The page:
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I’m one of the lucky ones; I have a great job and I love what I do. So …

Why the side hustle?

I’ve been asked that question many times and I’ve never given the complete answer (mainly because people tend to get bored when I start rambling about programming). Here, we’ll delve into my thoughts on taking  side work when I have a great day job.

If you’re thinking about picking up a side hustle you should ask your self a few questions:

  • Is my side gig the same thing that I do every day at my job?
  • What are my motivations for picking up side work?
  • How much time am I willing to commit to my side work?

Same or Different

Turning your hobby, that’s different from what you do on a daily basis, into a side gig can be very beneficial. A side gig that you get paid for can help you take your skills to the next level. If you’re a realtor who likes to do woodworking, then getting paid for projects can inspire an extra level of detail and precision that you may not focus on when creating for yourself, but if you’re going to sell it, you know that it needs to be perfect.

If your side gig is the same thing you do every day at your  job, there are a few more things you need to make sure of before you jump into freelancing:

  • Do you love what you do enough to keep doing it once you walk out the door of your day job?
  • Is taking side jobs going to adversely affect your performance at work?
  • What are the chances you’ll burn out?
  • Again, what are your motivations for hanging out your shingle for side work?


There are a lot of reasons to pick up a side hustle. When deciding to embark on the freelancing journey, it’s important to look at your motivations.

Cash Money

A lot of people pick up gigs to help their cashflow. This is a great reason to hang your shingle out and try to get some work, but if it’s your primary motivation, it may be time to re-evaluate some things.

If you’re good enough at your side gig to make a dramatic impact on your cashflow, especially if it’s not the same work as your primary job, then you should probably make your side job your full-time job. There is definitely a lot to think about when considering that change but, if you’re in that place, you should think hard about it.

Increasing Your Skills

Taking a side job can push you to become better.

If you’re turning your hobby into a paying venture, then you have more motivation to make sure the work is pristine. If you’re doing the same thing you do at work, then it’s very likely that you’ll be exposed to different requirements and issues than you face in your day-to-day job, which can help grow you’re skillset and make you better at what you do for a living.

Regardless, if you’re taking on a side job, you cannot be lax about the work. You must push yourself to become better or you’ll burn out and fail. Failure in a side job can lead to poor performance at your day job which can lead to further consequences. 

Nothing Better To Do

I’ve known people who picked up freelancing work in addition to their day job simply because they were bored. If you don’t have other commitments and you’ve got the time, there’s nothing wrong with finding work to fill the time. Just make sure you’re enjoying yourself and the side job isn’t making you miserable.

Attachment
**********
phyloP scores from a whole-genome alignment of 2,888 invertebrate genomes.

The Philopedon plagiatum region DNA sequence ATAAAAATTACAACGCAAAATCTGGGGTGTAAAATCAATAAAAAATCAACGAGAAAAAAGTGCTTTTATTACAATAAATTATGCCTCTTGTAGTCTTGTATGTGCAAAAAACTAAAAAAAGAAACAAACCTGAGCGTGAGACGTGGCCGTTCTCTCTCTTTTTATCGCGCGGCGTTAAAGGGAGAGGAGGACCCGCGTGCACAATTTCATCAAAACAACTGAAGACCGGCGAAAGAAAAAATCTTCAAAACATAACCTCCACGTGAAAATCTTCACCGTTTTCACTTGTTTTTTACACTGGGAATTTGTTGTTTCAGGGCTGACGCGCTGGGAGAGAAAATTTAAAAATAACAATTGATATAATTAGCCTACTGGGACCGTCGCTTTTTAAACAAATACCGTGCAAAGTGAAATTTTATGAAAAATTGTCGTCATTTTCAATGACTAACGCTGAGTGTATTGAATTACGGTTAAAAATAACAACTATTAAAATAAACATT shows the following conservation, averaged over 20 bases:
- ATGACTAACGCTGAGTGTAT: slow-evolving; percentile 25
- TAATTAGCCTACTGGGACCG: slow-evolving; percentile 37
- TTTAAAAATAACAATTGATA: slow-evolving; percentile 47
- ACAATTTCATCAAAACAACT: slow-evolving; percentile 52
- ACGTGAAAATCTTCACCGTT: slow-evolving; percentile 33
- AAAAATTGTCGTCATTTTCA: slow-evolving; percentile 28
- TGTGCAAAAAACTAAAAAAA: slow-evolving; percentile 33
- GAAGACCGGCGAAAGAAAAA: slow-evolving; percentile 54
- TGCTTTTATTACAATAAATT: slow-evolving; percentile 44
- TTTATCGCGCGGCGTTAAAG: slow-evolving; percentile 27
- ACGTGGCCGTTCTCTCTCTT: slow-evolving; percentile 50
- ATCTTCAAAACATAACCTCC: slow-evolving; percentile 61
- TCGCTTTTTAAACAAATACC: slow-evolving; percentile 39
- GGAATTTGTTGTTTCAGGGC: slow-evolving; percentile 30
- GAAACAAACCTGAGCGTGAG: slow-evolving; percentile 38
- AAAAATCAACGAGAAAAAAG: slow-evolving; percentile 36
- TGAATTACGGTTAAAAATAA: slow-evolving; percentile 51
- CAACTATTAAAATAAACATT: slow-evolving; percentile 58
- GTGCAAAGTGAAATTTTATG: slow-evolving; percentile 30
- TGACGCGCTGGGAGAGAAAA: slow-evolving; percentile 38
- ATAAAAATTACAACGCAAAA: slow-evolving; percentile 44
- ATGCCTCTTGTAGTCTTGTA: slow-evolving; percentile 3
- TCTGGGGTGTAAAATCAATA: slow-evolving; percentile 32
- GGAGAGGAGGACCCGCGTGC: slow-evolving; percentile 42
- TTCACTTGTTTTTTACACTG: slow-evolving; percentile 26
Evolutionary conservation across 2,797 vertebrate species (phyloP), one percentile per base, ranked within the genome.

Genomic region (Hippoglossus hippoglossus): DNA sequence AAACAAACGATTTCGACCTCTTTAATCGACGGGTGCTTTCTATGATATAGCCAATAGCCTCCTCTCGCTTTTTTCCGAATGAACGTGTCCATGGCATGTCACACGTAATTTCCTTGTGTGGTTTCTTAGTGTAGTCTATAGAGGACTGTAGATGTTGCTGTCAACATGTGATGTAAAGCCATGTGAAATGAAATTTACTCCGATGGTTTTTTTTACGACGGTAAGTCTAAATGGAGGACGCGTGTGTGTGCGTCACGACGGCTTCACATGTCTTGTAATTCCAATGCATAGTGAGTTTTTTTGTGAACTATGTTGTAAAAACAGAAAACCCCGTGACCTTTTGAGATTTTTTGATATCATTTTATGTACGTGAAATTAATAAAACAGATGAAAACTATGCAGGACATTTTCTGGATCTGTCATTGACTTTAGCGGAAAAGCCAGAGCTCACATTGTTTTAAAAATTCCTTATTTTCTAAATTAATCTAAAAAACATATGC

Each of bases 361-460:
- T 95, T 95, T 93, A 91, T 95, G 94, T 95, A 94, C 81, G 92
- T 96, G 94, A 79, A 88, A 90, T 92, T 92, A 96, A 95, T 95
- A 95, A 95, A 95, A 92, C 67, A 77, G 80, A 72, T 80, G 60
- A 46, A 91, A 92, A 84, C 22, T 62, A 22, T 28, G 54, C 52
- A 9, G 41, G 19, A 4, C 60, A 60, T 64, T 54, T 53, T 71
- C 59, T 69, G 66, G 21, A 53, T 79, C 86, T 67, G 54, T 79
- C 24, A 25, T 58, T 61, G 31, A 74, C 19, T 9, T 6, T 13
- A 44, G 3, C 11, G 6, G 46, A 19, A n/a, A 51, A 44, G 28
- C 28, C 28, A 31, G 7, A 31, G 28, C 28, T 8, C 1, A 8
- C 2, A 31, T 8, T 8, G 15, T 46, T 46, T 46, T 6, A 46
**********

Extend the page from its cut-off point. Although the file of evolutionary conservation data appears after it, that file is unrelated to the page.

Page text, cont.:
Time Commitment

Before setting out on your freelancing expedtion, make sure you know how much time you’re willing to commit. Sometimes, that may mean saying “No” to a lucrative gig. Your family commitments, sleep requirements, and mental health should all come before the freelancing  gig.

Why Do I Do It?

I’ve given you my thoughts on what you should consider before taking on more work than your 8-5. Now, I’ll share with you why I do it.

I really, truly love programming. I want to be the best programmer that I can possibly be. Whether or not I’m getting paid for it, I spend extra time each week honing my skills; I have multiple personal projects that I’m developing, I contribute to open source projects, and, sometimes, I’ll code something up just to see if I can make it work.

As much as I love my day job, I sometimes find the work getting stale; maintaining legacy code or solving they same types of problems over and over. 

The freelancing work I do exposes me to new technologies and forces me to grow as a developer. In turn, this allows me to make better suggestions at work and keeps me on top of the emerging trends. This makes my boss happy and keeps me secure in my position.

To keep myself sane and make sure I keep my edge, I set some simple rules for myself:

  • Don’t let work consume you. Set a time limit and stick to it. Spending time with my wife and daughter is more important than any project that may come along. Sure, there are times when I’ll work way too much, but they are few and far between.
  • Make sure you’re growing. If I find myself taking side jobs that don’t push me and make me grow, I re-evalute what I’m doing. That may mean turning down jobs if I can’t see a benefit to my skills as a developer.
  • Know when to say no. Some clients aren’t worth the trouble. Most of the time those clients are easily identifiable before the contract is signed, but sometimes it means firing a client. Even if it’s a well-paying job that pushes your skillset to the next level, some clients just aren’t worth the trouble.

In summary, my side hustle makes be a better developer. If you’re thinking about picking up a side gig, get out there and do it; just make sure you’re doing it for the right reasons and taking care of yourself.

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